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Publication numberUS1778352 A
Publication typeGrant
Publication dateOct 14, 1930
Filing dateApr 14, 1928
Priority dateApr 14, 1928
Publication numberUS 1778352 A, US 1778352A, US-A-1778352, US1778352 A, US1778352A
InventorsBruce Frank E
Original AssigneeCellized Oak Flooring Inc
Export CitationBiBTeX, EndNote, RefMan
External Links: USPTO, USPTO Assignment, Espacenet
Wood flooring
US 1778352 A
Abstract  available in
Images(2)
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Claims  available in
Description  (OCR text may contain errors)

F. E BRUCE Oct. 14, 1930.

WOOD FLOORING Filed April 1- 1, 1928 2 Sheets$heei 1 Patented 0a. 14, 1930 UNITED STATES PATENT OFFICE FRANK E. BRUCE, OF MEMPHIS, TENNESSEE, ASSIGNOR, BY MESNE ASSIGNMENTS, TO CELLIZED OAK FLOORING, INC., 0]? MEMPHIS, TENNESSEE, A CORPORATION OF DELAWARE WOOD FLOORING Application filed April 14,

My invention relates to flooring and has particularly in view improvements in the manufacture and method of laying wood block floors. I take short pieces of flooring which would otherwise be waste or of small value and form out of them unitary blocks made up of a plurality of suitably joined pieces. These blocks are then laid in place, without the use of nails, by employing a plastic cement between the blocks and sub-floor.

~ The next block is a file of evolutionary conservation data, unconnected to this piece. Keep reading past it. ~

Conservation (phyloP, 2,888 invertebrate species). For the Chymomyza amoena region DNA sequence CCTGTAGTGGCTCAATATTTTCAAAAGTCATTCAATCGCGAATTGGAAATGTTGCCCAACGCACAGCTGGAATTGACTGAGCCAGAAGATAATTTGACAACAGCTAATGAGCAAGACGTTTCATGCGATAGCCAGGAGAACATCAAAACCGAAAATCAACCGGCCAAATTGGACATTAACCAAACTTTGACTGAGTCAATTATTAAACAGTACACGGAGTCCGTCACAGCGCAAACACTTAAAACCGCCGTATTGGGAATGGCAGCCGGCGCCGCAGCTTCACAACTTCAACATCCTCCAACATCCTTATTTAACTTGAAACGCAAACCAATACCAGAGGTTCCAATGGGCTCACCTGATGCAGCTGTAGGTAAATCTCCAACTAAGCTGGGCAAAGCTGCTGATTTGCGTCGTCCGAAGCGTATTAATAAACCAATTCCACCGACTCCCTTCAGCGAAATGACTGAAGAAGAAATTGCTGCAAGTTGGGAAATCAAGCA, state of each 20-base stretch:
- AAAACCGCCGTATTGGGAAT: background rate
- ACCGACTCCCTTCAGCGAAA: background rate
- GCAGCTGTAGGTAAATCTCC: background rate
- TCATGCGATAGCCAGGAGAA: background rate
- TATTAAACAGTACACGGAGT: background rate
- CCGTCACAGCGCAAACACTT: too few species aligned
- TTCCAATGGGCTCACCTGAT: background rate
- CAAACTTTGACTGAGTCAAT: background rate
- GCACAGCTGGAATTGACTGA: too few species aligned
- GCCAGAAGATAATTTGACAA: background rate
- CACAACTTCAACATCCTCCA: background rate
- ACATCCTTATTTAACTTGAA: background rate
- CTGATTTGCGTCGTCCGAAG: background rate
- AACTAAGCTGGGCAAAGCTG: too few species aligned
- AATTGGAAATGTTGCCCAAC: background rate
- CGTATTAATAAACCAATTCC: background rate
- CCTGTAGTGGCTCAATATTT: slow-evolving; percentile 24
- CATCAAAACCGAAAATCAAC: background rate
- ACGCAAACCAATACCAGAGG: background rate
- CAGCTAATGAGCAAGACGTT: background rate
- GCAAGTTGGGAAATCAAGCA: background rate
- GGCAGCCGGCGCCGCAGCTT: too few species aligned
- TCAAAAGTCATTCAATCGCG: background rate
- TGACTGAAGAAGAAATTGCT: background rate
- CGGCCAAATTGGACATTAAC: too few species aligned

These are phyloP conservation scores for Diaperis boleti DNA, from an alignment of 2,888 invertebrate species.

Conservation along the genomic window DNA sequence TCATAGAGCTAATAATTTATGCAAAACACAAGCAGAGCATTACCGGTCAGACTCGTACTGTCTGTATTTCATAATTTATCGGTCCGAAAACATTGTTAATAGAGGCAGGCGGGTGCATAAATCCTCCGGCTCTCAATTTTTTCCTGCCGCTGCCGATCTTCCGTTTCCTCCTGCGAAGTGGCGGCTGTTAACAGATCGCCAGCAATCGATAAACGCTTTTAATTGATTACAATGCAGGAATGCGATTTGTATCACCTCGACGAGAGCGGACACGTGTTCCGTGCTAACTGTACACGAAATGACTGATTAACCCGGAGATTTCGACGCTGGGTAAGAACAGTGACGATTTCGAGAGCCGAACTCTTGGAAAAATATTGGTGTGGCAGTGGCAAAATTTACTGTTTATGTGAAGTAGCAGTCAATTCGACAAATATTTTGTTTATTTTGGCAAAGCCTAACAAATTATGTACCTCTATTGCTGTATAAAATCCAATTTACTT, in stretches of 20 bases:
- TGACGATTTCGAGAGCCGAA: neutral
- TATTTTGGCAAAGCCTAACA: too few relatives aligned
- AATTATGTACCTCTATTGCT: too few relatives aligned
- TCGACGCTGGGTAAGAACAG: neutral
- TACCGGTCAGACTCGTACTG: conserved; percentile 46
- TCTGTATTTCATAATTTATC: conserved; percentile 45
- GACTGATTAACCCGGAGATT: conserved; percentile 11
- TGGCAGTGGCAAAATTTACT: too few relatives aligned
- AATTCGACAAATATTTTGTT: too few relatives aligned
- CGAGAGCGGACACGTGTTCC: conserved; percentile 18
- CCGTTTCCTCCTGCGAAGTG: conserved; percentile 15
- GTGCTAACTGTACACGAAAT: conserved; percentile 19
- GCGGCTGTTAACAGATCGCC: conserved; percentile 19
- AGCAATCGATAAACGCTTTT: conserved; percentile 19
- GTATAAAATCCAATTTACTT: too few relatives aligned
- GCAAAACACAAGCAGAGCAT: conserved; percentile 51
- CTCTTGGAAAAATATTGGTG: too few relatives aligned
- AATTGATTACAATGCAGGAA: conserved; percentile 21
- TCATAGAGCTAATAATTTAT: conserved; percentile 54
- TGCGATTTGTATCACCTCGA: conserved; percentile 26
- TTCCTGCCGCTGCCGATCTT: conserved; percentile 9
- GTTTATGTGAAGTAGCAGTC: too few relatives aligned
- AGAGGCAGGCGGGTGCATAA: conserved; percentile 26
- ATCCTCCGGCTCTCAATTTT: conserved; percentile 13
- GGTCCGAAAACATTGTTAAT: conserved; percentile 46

Referring to the drawings for a more com-- plete disclosure of the invention:

Fig. 1 is a perspective view of a portion of the floor, showing the sub-floor in crosssection;

Fig. 2 is a bottom plan view of one of the types of wood blocks;

Fig. 3 is an end elevation of Fig. 2;

Fig. 4 is a bottom plan view of a modified type of blocks; and

Figs. 5 and 6 are views showing the method of laying the blocks.

The pieces of wood 2 which form theblocks 3 having been cut to the desired lengths are assembled in one unit, a plurality of ieces being placed edge to edge, said pieces eing held together in any suitable manner, a preferred form for locking the pieces of wood together being disclosed in the application for patent of C. W. Allen, Serial No. 198,085, filed June 11, 1927, and comprising the use of a steel spline 4 forced into a groove 4 run ning transversely of the b ltom of the block. Prior to or after assembling the pieces of wood to form the blocks, they are subjected to a treatment to render them resistant to moisture absorption.

The groove 4 is cut across the grain of the. pieces of Wood 2, preferably before assembling the pieces to form the block and the wood is subjected to the water-proofing treatment, preferably after the pieces have been assembled to form the block.

The individual pieces of wood 2 which make up the block 3 may be provided with the customary shallow groove or hollow back 5 running lengthwise of the strip. The

pieces of wood may be joined together to form the block by means of integral ton ues 6 and grooves 7 on adjacent pieces.

Klong this 1928. Serial so. 270,059.